The OSI (Open Systems International) model is a conceptual reference model used to describe how different devices and systems communicate with each other. The model splits up a communication into seven abstract layers that build on top of each other. Each layer has a specific job that feeds into the layer above it.
While the layers of the OSI model aren’t strictly followed across environments and communication systems, it can still be a valuable reference for understanding an OT or industrial network, especially as it relates to visibility and identifying relevant assets and devices.
Orienting Yourself with the OSI Model Layers
At a high level, here are the seven layers of the OSI model and their primary functions:
- Layer 1 – The Physical Layer: Responsible for transporting bits of data using electrical, mechanical, or procedural interfaces. This layer describes the physical equipment involved in the data transfer, such as cables and pins.
- Layer 2 – The Data Link Layer: Handles moving data in and out of the physical link in the network between two devices on the same network. This layer takes packets and breaks them into frames, and is responsible for flow and error control over the network.
- Layer 3 – The Network Layer: Facilitates data transfer between two different networks. The network layer looks for the best physical route across which to send data, which is also called routing.
- Layer 4 – The Transport Layer: Transfers data between two devices, taking data from the session layer and breaking it up into segments before sending it to layer 3. This layer also handles the flow of data, determining how much data to send, where, and at what rate to avoid overloading slower connections.
- Layer 5 – The Session Layer: Responsible for setting up, coordinating, and terminating conversations between applications. This layer ensures that the session is open long enough to ensure the data is transferred, and then closes it.
- Layer 6 – The Presentation Layer: Prepares data into a format that the application layer can understand. Compression of data for transport, as well as encryption and decryption, occur at this layer.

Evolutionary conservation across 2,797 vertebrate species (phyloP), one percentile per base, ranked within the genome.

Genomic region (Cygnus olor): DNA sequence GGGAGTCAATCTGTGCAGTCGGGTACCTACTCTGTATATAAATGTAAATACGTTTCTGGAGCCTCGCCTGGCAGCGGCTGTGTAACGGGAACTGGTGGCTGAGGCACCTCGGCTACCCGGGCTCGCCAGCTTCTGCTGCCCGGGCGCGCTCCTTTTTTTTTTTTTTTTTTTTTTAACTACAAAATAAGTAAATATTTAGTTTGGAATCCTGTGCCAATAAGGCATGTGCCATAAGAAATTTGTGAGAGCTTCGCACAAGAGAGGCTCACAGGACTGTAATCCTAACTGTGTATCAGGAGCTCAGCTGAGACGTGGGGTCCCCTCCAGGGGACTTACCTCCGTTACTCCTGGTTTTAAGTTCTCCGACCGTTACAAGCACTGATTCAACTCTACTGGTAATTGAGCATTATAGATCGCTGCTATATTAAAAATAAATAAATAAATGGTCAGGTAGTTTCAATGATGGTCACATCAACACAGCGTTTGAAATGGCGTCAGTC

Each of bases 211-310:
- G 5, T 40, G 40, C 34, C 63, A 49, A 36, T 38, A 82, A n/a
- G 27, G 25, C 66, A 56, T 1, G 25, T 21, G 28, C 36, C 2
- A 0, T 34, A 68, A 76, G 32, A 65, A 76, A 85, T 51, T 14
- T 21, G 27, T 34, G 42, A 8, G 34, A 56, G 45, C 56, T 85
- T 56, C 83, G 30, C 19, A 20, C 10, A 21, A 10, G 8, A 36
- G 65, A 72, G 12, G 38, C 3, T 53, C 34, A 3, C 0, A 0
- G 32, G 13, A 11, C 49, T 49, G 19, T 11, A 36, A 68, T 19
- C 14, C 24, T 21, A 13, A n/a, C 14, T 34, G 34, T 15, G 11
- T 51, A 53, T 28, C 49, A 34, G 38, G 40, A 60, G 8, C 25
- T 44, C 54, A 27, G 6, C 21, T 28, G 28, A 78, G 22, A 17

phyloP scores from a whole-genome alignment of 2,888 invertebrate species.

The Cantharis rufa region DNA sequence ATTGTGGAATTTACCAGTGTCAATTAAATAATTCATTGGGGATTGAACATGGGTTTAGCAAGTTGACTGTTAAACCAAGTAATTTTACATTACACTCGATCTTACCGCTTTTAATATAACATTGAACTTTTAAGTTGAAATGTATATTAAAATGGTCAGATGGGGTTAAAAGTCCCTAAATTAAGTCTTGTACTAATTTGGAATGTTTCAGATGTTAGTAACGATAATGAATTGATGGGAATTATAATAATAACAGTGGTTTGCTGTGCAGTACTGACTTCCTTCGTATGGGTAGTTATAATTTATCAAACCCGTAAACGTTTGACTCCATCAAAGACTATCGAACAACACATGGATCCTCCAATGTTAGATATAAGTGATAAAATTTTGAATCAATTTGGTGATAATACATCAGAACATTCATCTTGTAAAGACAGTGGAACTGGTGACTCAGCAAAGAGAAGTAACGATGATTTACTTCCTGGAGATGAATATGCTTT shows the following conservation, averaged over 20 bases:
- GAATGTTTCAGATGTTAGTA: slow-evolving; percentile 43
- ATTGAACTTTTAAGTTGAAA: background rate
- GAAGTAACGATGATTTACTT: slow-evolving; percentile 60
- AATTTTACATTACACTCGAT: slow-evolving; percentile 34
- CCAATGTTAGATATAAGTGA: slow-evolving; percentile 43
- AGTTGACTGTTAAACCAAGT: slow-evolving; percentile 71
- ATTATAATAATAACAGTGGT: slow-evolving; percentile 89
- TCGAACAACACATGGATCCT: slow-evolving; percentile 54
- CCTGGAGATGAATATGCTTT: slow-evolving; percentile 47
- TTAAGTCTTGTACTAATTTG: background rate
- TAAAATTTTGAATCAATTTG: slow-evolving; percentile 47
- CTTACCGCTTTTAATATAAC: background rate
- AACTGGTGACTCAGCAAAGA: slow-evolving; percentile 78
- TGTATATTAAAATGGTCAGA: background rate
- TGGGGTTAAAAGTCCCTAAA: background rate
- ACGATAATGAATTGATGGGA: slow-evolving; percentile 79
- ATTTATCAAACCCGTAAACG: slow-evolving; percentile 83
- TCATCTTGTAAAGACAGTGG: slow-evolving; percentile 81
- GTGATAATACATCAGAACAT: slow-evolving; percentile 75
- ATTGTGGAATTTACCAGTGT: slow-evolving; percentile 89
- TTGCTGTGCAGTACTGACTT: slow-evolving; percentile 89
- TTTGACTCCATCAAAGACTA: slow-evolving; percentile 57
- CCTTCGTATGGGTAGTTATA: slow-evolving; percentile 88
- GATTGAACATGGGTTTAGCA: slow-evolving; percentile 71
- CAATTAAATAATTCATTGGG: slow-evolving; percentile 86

- Layer 7 – The Application Layer: This is the layer that the user directly interacts with and initiates communications from, think web browsers or your email service.
For the purposes of gaining visibility into your OT environment and understanding the assets and devices on your network, there are only a couple of layers that you should focus on.
Navigating the OSI Model for OT Visibility
Starting from the bottom up, the first layer that is not only relevant but is key to visibility in OT environments is layer 2, the data link layer. Visibility into this layer provides a good opportunity to monitor discrete edge networks such as substations or water treatment facilities.
The east-west traffic between devices across the same local network makes up the majority of the traffic in industrial networks. Monitoring this type of communication can reveal a wealth of information, such as which devices are communicating and which protocols they’re communicating in.
The data link layer also has the media access control (MAC) sublayer. This could refer to its ability to determine who can access the media at any given time, or it can refer to a frame structure delivered based on the MAC addresses.
Layer 3, the network layer, is where data being passed between two networks is routed and sent to the appropriate place. Visibility into this layer provides an understanding of where and what information from the edge is being passed to another part of the network, or north-south traffic.
Depending on how heavily regulated the environment or the sensitivity of the system, data at this layer may be largely telemetry. While this wouldn’t yield much information about specific devices, this can still be a valuable area to observe when establishing a baseline for normal patterns of traffic.
Another layer of interest is layer 4, the transport layer. This layer is responsible for the transfer of data between devices, taking the data from the session and splitting it up for transport and delivery through the network layer.
Visibility across these layers can reveal the presence of different protocols, which can span multiple layers. Modbus and TCP/UDP, for example, can be present in the ethernet frame in layer 2 or in layer 4. The functions of each protocol and which part of the OSI model they transition affect which layer they might be found in.
Monitoring the data and protocols across OSI model layers makes it easier to identify and flag any unexpected communications, whether from a misconfigured machine, bad actor, or other underlying issues.
Knowing the Lay of the Land in Operational Environments
The OSI model may not map neatly to OT environments and their unique configurations and regulations, but thinking about data across these conceptual layers can reveal data across the environment that would be valuable in understanding what needs to be protected.
This data-oriented approach to understanding and protecting your OT environment enables the transition from asset invisibility to more comprehensive visibility, so you know what you need to protect in your environment.